Manage Money

7 Things to Avoid During Retirement

If you are close to retirement, there are some things you should not do.

That comes as a surprise, right?

You thought you already knew everything about saving up for retirement, and then finally doing it, knowing you have enough savings. You think you have left no stones unturned in making your personal finance for post-retirement life secure. 

However, you still may be making these major mistakes. You have beliefs which had worked for you before, and you do not want to change them. However, new times and circumstances require a change of beliefs.

But don’t worry. Many people make these mistakes. In this article, you’ll learn which problem you are facing, and how you can solve it.

  1. Having a closed mindset: You have been investing for decades. You have seen your share of victories and losses. That bad news is that you are still holding on to the same old beliefs and strategies which worked in the past. Having such anchor bias is not right. For some people, they do not wish to have an investment plan and complain why they can’t time the markets. They hire consultants but do not listen to their advice. Such people only listen to someone who confirms their old beliefs. Some people do not even wish to hire a financial planner nor invest in mutual funds, while others do not wish to pay fund management charges.  

  2. Focusing on just one area of your financial life: Here’s a common issue that people face. They pay attention to stock trading, but not to allocating resources to FDs. Without doing so, how can one beat inflation? 

  3. Depending on employment after retirement: When you are nearing your retirement age, the focus needs to be on generating regular income, which you can use to meet your expenses after retirement. People mistakenly think that employment income shall be regular. But that is not so, as it is not assured. It is better to think about Systemic Withdrawal Plans for short-term debt funds.

  4. Risks of “guaranteed” products: Investors tend to think that products like bonds, non-convertible debentures, jewelry schemes and company deposits have guaranteed returns. The truth is that all of these have risks, and that means that these instruments can also default on payments, and concentration risks. You can therefore lose your whole investment in case of defaults. Post-tax risk adjusted monetary returns are not very good. Additionally, there is low liquidity.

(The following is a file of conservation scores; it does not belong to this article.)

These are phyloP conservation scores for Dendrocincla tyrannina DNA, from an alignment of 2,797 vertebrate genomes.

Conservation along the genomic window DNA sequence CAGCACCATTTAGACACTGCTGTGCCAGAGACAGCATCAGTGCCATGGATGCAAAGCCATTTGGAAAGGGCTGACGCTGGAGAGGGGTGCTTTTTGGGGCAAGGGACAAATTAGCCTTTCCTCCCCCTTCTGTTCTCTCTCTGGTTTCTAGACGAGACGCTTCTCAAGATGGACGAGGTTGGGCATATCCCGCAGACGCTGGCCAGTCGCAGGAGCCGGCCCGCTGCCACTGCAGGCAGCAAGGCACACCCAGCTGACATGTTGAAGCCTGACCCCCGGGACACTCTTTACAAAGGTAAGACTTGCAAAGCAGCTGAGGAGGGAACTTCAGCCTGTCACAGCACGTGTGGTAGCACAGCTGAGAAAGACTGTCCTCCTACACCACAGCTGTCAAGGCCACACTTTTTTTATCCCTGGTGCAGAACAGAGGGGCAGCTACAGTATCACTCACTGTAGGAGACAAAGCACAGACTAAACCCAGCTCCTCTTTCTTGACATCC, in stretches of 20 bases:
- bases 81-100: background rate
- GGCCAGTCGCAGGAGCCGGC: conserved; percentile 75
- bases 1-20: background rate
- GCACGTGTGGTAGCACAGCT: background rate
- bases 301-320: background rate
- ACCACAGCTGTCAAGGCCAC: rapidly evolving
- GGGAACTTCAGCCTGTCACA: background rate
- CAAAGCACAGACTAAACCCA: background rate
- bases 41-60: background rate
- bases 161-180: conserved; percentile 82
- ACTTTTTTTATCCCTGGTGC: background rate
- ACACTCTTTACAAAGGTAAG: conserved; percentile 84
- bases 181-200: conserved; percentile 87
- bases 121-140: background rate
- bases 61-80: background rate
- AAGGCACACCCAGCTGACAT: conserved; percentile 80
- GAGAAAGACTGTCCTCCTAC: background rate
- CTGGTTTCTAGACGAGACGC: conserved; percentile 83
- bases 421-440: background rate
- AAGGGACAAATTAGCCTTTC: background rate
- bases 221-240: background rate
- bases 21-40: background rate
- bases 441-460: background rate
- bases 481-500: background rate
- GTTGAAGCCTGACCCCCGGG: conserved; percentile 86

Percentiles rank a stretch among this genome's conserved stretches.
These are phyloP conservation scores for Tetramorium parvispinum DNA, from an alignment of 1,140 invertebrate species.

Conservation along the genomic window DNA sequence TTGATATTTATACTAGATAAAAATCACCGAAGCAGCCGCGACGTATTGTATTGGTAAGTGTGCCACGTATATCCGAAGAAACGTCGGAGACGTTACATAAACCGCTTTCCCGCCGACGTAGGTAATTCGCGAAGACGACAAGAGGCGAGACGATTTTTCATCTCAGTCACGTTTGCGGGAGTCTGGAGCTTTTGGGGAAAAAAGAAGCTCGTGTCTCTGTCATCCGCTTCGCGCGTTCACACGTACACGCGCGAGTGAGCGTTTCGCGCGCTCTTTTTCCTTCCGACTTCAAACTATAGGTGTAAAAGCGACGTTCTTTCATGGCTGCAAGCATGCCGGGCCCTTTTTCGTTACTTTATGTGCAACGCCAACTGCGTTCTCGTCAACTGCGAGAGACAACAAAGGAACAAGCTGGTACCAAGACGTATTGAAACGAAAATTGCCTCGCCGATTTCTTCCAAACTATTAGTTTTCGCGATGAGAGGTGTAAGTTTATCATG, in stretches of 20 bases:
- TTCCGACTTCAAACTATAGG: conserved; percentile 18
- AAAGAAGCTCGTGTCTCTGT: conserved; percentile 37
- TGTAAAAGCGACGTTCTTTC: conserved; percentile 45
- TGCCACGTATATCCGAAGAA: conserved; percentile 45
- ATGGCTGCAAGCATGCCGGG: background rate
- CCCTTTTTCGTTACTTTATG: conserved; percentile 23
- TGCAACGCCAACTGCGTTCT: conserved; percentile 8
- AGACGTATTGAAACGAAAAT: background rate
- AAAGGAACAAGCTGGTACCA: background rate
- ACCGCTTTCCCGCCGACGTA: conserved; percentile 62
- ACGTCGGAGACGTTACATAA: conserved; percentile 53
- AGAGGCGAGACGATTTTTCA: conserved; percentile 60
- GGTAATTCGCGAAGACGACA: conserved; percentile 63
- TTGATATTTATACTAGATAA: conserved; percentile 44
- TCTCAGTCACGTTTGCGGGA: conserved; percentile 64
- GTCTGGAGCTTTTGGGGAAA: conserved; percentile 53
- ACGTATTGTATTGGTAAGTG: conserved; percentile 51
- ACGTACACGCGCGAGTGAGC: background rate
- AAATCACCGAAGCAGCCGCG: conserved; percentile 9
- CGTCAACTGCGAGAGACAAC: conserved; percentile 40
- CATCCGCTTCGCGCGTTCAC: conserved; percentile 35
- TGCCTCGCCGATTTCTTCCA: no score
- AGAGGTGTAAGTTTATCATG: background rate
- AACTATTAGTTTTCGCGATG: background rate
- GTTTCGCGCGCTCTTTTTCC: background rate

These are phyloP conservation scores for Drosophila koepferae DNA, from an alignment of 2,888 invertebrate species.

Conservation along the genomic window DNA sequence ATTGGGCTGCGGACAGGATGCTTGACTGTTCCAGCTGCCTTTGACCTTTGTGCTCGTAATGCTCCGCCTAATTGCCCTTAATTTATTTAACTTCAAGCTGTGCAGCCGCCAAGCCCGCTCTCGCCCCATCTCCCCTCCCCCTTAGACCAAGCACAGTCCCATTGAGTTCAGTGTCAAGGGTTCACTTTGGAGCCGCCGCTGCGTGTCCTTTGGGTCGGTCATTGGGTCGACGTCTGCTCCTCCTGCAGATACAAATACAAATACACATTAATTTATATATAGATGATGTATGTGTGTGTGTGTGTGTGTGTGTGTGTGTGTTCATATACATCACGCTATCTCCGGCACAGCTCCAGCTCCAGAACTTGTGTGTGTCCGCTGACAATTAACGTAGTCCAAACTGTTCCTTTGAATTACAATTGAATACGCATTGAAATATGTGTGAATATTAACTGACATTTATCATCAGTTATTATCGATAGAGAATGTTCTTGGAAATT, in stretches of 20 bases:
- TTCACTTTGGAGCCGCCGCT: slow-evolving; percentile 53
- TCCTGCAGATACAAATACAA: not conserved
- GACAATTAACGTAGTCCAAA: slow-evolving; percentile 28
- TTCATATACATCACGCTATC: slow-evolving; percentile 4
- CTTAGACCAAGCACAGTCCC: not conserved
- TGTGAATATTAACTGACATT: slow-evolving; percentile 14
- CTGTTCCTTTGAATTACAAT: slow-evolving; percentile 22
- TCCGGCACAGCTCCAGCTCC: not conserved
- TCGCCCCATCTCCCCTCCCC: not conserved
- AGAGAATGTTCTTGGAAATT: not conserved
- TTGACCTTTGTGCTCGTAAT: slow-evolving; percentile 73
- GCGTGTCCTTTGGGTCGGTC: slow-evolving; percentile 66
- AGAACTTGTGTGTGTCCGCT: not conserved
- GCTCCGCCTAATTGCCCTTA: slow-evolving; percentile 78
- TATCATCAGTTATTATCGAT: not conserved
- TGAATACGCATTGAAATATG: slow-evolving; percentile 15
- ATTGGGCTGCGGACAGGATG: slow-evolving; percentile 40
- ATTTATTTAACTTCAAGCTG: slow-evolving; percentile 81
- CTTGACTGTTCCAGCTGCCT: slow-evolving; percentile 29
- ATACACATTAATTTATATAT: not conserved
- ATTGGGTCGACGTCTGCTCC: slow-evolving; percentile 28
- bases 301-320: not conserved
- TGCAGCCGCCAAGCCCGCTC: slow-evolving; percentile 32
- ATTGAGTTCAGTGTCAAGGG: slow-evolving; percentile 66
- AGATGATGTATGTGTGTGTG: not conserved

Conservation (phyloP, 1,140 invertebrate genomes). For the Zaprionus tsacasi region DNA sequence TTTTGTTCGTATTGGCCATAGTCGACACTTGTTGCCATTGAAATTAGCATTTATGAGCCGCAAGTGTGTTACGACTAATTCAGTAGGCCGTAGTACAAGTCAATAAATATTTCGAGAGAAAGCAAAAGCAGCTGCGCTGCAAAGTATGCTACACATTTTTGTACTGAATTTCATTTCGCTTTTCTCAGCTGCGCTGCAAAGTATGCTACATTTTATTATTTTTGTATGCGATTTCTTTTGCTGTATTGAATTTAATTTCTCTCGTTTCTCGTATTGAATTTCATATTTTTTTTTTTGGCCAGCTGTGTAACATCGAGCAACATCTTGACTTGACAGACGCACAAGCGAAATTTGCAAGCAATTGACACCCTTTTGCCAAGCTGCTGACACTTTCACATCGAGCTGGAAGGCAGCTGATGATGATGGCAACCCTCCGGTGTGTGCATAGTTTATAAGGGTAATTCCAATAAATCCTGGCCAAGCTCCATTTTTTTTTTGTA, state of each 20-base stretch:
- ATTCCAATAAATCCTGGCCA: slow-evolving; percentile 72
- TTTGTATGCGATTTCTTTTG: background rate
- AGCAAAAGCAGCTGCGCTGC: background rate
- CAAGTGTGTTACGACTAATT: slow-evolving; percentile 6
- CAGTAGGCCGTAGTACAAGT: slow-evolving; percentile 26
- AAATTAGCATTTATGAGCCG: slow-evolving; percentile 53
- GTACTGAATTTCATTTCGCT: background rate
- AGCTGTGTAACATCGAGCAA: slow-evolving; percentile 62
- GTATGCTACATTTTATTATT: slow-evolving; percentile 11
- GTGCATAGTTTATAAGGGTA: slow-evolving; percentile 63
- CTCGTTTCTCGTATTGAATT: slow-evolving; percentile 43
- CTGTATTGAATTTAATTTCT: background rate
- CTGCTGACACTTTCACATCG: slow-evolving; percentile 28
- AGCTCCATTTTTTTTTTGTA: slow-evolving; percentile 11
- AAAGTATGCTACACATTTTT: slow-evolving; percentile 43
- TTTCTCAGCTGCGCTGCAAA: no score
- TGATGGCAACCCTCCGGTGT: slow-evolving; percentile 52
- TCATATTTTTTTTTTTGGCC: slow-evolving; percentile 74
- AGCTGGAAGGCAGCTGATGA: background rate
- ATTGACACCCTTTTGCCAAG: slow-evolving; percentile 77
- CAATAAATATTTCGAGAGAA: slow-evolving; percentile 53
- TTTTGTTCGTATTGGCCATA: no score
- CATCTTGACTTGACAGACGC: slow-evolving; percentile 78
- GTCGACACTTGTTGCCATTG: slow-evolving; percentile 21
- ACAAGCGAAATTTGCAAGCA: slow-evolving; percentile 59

5. Waiting for retirement to start planning: It is never too early to start planning. In fact, the sooner you start planning, the better off you’ll be. It may happen that you retire in midst of a bear market when your retirement savings value is 30% lower than what you expected. It is far better to redeem your equity holdings a few years before your retirement. You can then move these into debt products to protect your hard-earned wealth from scary market drops.

  6. Relying on employer health plans: A better thing to do is to have health covers early on. At the latest, you should have health cover from the age of 50. If you do this, you will not have to buy expensive plans later after you retire.

  7. Taking loans after retirement: This is a strict no-no. Instead, use your assets to meet your financial obligations. After you retire, it is generally not a good idea to take marriage loans, gold loans, loans against property and the like.

If your financial plan for retirement is good enough, you won’t need a bail-out plan!

 

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